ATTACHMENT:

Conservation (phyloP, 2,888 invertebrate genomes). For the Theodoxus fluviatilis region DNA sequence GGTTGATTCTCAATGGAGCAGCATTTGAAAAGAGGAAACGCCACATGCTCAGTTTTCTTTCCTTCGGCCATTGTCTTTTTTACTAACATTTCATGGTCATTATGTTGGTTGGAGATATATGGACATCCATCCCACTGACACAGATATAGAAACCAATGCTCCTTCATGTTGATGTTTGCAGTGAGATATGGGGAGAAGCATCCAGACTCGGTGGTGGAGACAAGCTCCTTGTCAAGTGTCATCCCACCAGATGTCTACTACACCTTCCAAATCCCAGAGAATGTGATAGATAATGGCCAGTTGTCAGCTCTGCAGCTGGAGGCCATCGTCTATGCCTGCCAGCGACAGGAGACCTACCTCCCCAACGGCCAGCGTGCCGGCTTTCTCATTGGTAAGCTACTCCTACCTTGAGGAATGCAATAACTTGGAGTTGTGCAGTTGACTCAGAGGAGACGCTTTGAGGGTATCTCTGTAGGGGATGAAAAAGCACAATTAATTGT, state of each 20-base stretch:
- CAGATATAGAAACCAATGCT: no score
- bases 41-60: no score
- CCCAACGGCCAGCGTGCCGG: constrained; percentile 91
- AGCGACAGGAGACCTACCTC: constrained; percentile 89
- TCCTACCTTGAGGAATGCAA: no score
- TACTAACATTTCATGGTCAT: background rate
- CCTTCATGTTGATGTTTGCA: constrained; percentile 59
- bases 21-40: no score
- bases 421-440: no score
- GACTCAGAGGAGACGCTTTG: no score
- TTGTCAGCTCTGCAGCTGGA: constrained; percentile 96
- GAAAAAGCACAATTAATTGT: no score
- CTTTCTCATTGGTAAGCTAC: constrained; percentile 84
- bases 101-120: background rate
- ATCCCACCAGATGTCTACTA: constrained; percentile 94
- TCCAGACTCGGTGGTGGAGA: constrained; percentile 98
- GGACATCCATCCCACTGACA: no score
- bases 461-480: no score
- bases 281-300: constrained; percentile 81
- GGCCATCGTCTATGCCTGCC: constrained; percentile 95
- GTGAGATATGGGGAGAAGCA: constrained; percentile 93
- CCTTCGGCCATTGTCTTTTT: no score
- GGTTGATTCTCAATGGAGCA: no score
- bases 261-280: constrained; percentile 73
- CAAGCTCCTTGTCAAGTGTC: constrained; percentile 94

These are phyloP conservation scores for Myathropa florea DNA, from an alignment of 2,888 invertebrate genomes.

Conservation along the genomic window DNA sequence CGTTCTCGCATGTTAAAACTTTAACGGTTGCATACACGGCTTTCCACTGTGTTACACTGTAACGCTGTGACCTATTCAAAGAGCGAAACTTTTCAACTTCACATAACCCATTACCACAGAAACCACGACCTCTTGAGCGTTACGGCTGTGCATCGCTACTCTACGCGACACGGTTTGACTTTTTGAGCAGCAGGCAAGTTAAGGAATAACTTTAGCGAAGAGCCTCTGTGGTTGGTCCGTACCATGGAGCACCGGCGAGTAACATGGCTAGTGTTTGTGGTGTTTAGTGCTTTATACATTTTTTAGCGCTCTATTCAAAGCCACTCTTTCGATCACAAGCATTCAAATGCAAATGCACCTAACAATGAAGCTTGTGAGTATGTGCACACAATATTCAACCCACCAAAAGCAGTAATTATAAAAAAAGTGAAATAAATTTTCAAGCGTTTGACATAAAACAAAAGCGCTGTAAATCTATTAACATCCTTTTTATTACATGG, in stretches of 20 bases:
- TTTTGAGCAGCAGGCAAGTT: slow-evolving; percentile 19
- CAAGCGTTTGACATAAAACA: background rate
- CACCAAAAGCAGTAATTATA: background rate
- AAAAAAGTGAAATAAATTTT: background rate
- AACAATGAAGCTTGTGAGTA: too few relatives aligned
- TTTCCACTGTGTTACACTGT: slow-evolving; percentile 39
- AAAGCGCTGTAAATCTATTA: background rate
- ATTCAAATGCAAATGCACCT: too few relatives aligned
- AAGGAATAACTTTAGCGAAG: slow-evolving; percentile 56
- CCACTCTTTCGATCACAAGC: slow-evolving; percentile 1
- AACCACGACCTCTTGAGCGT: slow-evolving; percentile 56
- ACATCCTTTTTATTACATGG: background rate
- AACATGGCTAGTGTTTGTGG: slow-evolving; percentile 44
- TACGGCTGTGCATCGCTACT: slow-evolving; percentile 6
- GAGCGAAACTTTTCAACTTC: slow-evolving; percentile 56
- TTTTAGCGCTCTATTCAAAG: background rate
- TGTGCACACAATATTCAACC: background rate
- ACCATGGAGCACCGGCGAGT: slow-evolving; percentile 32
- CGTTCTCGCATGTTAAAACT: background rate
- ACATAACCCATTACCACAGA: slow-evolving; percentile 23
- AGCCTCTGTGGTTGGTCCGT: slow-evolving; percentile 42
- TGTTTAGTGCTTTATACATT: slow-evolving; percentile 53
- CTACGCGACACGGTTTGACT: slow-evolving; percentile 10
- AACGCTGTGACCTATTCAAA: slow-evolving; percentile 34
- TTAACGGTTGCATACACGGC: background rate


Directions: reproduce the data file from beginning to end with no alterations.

Conservation (phyloP, 2,888 invertebrate genomes). For the Theodoxus fluviatilis region DNA sequence GGTTGATTCTCAATGGAGCAGCATTTGAAAAGAGGAAACGCCACATGCTCAGTTTTCTTTCCTTCGGCCATTGTCTTTTTTACTAACATTTCATGGTCATTATGTTGGTTGGAGATATATGGACATCCATCCCACTGACACAGATATAGAAACCAATGCTCCTTCATGTTGATGTTTGCAGTGAGATATGGGGAGAAGCATCCAGACTCGGTGGTGGAGACAAGCTCCTTGTCAAGTGTCATCCCACCAGATGTCTACTACACCTTCCAAATCCCAGAGAATGTGATAGATAATGGCCAGTTGTCAGCTCTGCAGCTGGAGGCCATCGTCTATGCCTGCCAGCGACAGGAGACCTACCTCCCCAACGGCCAGCGTGCCGGCTTTCTCATTGGTAAGCTACTCCTACCTTGAGGAATGCAATAACTTGGAGTTGTGCAGTTGACTCAGAGGAGACGCTTTGAGGGTATCTCTGTAGGGGATGAAAAAGCACAATTAATTGT, state of each 20-base stretch:
- CAGATATAGAAACCAATGCT: no score
- bases 41-60: no score
- CCCAACGGCCAGCGTGCCGG: constrained; percentile 91
- AGCGACAGGAGACCTACCTC: constrained; percentile 89
- TCCTACCTTGAGGAATGCAA: no score
- TACTAACATTTCATGGTCAT: background rate
- CCTTCATGTTGATGTTTGCA: constrained; percentile 59
- bases 21-40: no score
- bases 421-440: no score
- GACTCAGAGGAGACGCTTTG: no score
- TTGTCAGCTCTGCAGCTGGA: constrained; percentile 96
- GAAAAAGCACAATTAATTGT: no score
- CTTTCTCATTGGTAAGCTAC: constrained; percentile 84
- bases 101-120: background rate
- ATCCCACCAGATGTCTACTA: constrained; percentile 94
- TCCAGACTCGGTGGTGGAGA: constrained; percentile 98
- GGACATCCATCCCACTGACA: no score
- bases 461-480: no score
- bases 281-300: constrained; percentile 81
- GGCCATCGTCTATGCCTGCC: constrained; percentile 95
- GTGAGATATGGGGAGAAGCA: constrained; percentile 93
- CCTTCGGCCATTGTCTTTTT: no score
- GGTTGATTCTCAATGGAGCA: no score
- bases 261-280: constrained; percentile 73
- CAAGCTCCTTGTCAAGTGTC: constrained; percentile 94

These are phyloP conservation scores for Myathropa florea DNA, from an alignment of 2,888 invertebrate genomes.

Conservation along the genomic window DNA sequence CGTTCTCGCATGTTAAAACTTTAACGGTTGCATACACGGCTTTCCACTGTGTTACACTGTAACGCTGTGACCTATTCAAAGAGCGAAACTTTTCAACTTCACATAACCCATTACCACAGAAACCACGACCTCTTGAGCGTTACGGCTGTGCATCGCTACTCTACGCGACACGGTTTGACTTTTTGAGCAGCAGGCAAGTTAAGGAATAACTTTAGCGAAGAGCCTCTGTGGTTGGTCCGTACCATGGAGCACCGGCGAGTAACATGGCTAGTGTTTGTGGTGTTTAGTGCTTTATACATTTTTTAGCGCTCTATTCAAAGCCACTCTTTCGATCACAAGCATTCAAATGCAAATGCACCTAACAATGAAGCTTGTGAGTATGTGCACACAATATTCAACCCACCAAAAGCAGTAATTATAAAAAAAGTGAAATAAATTTTCAAGCGTTTGACATAAAACAAAAGCGCTGTAAATCTATTAACATCCTTTTTATTACATGG, in stretches of 20 bases:
- TTTTGAGCAGCAGGCAAGTT: slow-evolving; percentile 19
- CAAGCGTTTGACATAAAACA: background rate
- CACCAAAAGCAGTAATTATA: background rate
- AAAAAAGTGAAATAAATTTT: background rate
- AACAATGAAGCTTGTGAGTA: too few relatives aligned
- TTTCCACTGTGTTACACTGT: slow-evolving; percentile 39
- AAAGCGCTGTAAATCTATTA: background rate
- ATTCAAATGCAAATGCACCT: too few relatives aligned
- AAGGAATAACTTTAGCGAAG: slow-evolving; percentile 56
- CCACTCTTTCGATCACAAGC: slow-evolving; percentile 1
- AACCACGACCTCTTGAGCGT: slow-evolving; percentile 56
- ACATCCTTTTTATTACATGG: background rate
- AACATGGCTAGTGTTTGTGG: slow-evolving; percentile 44
- TACGGCTGTGCATCGCTACT: slow-evolving; percentile 6
- GAGCGAAACTTTTCAACTTC: slow-evolving; percentile 56
- TTTTAGCGCTCTATTCAAAG: background rate
- TGTGCACACAATATTCAACC: background rate
- ACCATGGAGCACCGGCGAGT: slow-evolving; percentile 32
- CGTTCTCGCATGTTAAAACT: background rate
- ACATAACCCATTACCACAGA: slow-evolving; percentile 23
- AGCCTCTGTGGTTGGTCCGT: slow-evolving; percentile 42
- TGTTTAGTGCTTTATACATT: slow-evolving; percentile 53
- CTACGCGACACGGTTTGACT: slow-evolving; percentile 10
- AACGCTGTGACCTATTCAAA: slow-evolving; percentile 34
- TTAACGGTTGCATACACGGC: background rate